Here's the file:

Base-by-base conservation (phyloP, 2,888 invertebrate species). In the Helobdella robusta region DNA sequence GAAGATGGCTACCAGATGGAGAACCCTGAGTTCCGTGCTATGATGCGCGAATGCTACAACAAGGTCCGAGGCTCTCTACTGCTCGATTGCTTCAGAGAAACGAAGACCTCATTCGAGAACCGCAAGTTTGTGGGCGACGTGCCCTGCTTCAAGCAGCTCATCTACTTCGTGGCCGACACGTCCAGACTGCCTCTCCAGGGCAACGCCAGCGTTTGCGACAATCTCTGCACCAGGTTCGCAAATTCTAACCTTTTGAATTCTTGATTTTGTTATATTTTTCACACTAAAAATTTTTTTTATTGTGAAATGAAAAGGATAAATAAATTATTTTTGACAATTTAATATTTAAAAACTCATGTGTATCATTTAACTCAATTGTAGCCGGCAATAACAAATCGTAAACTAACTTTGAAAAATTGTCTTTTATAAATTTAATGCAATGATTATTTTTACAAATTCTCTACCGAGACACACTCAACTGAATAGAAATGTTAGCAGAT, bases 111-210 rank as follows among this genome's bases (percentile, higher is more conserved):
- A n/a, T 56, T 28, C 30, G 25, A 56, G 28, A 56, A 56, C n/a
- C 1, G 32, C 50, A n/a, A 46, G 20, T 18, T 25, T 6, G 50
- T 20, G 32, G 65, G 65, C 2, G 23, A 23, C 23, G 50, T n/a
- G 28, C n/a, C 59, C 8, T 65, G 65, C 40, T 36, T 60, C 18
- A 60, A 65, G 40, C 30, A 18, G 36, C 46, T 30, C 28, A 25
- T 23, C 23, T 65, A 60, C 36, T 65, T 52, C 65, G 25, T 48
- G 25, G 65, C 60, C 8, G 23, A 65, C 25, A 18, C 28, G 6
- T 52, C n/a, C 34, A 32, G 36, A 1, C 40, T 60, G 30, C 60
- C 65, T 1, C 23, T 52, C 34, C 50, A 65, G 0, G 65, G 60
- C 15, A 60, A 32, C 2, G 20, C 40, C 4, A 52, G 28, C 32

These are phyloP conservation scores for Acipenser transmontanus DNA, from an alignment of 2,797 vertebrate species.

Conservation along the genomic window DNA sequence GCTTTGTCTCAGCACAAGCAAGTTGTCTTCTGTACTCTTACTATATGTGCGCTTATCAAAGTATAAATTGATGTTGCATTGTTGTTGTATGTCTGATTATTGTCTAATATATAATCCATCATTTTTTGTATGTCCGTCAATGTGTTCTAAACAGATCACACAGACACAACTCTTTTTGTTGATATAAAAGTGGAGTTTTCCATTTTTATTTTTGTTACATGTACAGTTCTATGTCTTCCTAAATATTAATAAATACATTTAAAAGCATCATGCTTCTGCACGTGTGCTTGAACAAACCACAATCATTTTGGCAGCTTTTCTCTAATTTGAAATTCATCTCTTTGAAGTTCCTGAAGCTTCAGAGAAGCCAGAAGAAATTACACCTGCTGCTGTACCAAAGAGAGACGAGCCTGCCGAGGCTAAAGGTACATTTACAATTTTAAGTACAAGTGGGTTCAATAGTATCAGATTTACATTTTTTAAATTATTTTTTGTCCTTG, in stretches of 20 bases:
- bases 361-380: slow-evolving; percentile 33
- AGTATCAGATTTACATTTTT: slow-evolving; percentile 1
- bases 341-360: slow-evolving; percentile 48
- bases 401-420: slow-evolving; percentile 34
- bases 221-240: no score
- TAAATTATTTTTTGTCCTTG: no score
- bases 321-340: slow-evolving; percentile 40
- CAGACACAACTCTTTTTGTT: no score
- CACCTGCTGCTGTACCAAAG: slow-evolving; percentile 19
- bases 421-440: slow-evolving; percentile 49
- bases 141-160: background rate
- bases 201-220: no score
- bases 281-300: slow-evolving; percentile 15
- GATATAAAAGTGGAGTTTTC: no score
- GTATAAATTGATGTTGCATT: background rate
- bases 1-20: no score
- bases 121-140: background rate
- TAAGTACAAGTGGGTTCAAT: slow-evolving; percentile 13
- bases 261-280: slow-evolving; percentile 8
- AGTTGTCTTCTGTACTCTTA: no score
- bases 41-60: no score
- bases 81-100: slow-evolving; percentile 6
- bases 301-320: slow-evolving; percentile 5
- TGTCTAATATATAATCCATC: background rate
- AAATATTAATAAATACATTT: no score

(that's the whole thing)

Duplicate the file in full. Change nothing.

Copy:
Base-by-base conservation (phyloP, 2,888 invertebrate species). In the Helobdella robusta region DNA sequence GAAGATGGCTACCAGATGGAGAACCCTGAGTTCCGTGCTATGATGCGCGAATGCTACAACAAGGTCCGAGGCTCTCTACTGCTCGATTGCTTCAGAGAAACGAAGACCTCATTCGAGAACCGCAAGTTTGTGGGCGACGTGCCCTGCTTCAAGCAGCTCATCTACTTCGTGGCCGACACGTCCAGACTGCCTCTCCAGGGCAACGCCAGCGTTTGCGACAATCTCTGCACCAGGTTCGCAAATTCTAACCTTTTGAATTCTTGATTTTGTTATATTTTTCACACTAAAAATTTTTTTTATTGTGAAATGAAAAGGATAAATAAATTATTTTTGACAATTTAATATTTAAAAACTCATGTGTATCATTTAACTCAATTGTAGCCGGCAATAACAAATCGTAAACTAACTTTGAAAAATTGTCTTTTATAAATTTAATGCAATGATTATTTTTACAAATTCTCTACCGAGACACACTCAACTGAATAGAAATGTTAGCAGAT, bases 111-210 rank as follows among this genome's bases (percentile, higher is more conserved):
- A n/a, T 56, T 28, C 30, G 25, A 56, G 28, A 56, A 56, C n/a
- C 1, G 32, C 50, A n/a, A 46, G 20, T 18, T 25, T 6, G 50
- T 20, G 32, G 65, G 65, C 2, G 23, A 23, C 23, G 50, T n/a
- G 28, C n/a, C 59, C 8, T 65, G 65, C 40, T 36, T 60, C 18
- A 60, A 65, G 40, C 30, A 18, G 36, C 46, T 30, C 28, A 25
- T 23, C 23, T 65, A 60, C 36, T 65, T 52, C 65, G 25, T 48
- G 25, G 65, C 60, C 8, G 23, A 65, C 25, A 18, C 28, G 6
- T 52, C n/a, C 34, A 32, G 36, A 1, C 40, T 60, G 30, C 60
- C 65, T 1, C 23, T 52, C 34, C 50, A 65, G 0, G 65, G 60
- C 15, A 60, A 32, C 2, G 20, C 40, C 4, A 52, G 28, C 32

These are phyloP conservation scores for Acipenser transmontanus DNA, from an alignment of 2,797 vertebrate species.

Conservation along the genomic window DNA sequence GCTTTGTCTCAGCACAAGCAAGTTGTCTTCTGTACTCTTACTATATGTGCGCTTATCAAAGTATAAATTGATGTTGCATTGTTGTTGTATGTCTGATTATTGTCTAATATATAATCCATCATTTTTTGTATGTCCGTCAATGTGTTCTAAACAGATCACACAGACACAACTCTTTTTGTTGATATAAAAGTGGAGTTTTCCATTTTTATTTTTGTTACATGTACAGTTCTATGTCTTCCTAAATATTAATAAATACATTTAAAAGCATCATGCTTCTGCACGTGTGCTTGAACAAACCACAATCATTTTGGCAGCTTTTCTCTAATTTGAAATTCATCTCTTTGAAGTTCCTGAAGCTTCAGAGAAGCCAGAAGAAATTACACCTGCTGCTGTACCAAAGAGAGACGAGCCTGCCGAGGCTAAAGGTACATTTACAATTTTAAGTACAAGTGGGTTCAATAGTATCAGATTTACATTTTTTAAATTATTTTTTGTCCTTG, in stretches of 20 bases:
- bases 361-380: slow-evolving; percentile 33
- AGTATCAGATTTACATTTTT: slow-evolving; percentile 1
- bases 341-360: slow-evolving; percentile 48
- bases 401-420: slow-evolving; percentile 34
- bases 221-240: no score
- TAAATTATTTTTTGTCCTTG: no score
- bases 321-340: slow-evolving; percentile 40
- CAGACACAACTCTTTTTGTT: no score
- CACCTGCTGCTGTACCAAAG: slow-evolving; percentile 19
- bases 421-440: slow-evolving; percentile 49
- bases 141-160: background rate
- bases 201-220: no score
- bases 281-300: slow-evolving; percentile 15
- GATATAAAAGTGGAGTTTTC: no score
- GTATAAATTGATGTTGCATT: background rate
- bases 1-20: no score
- bases 121-140: background rate
- TAAGTACAAGTGGGTTCAAT: slow-evolving; percentile 13
- bases 261-280: slow-evolving; percentile 8
- AGTTGTCTTCTGTACTCTTA: no score
- bases 41-60: no score
- bases 81-100: slow-evolving; percentile 6
- bases 301-320: slow-evolving; percentile 5
- TGTCTAATATATAATCCATC: background rate
- AAATATTAATAAATACATTT: no score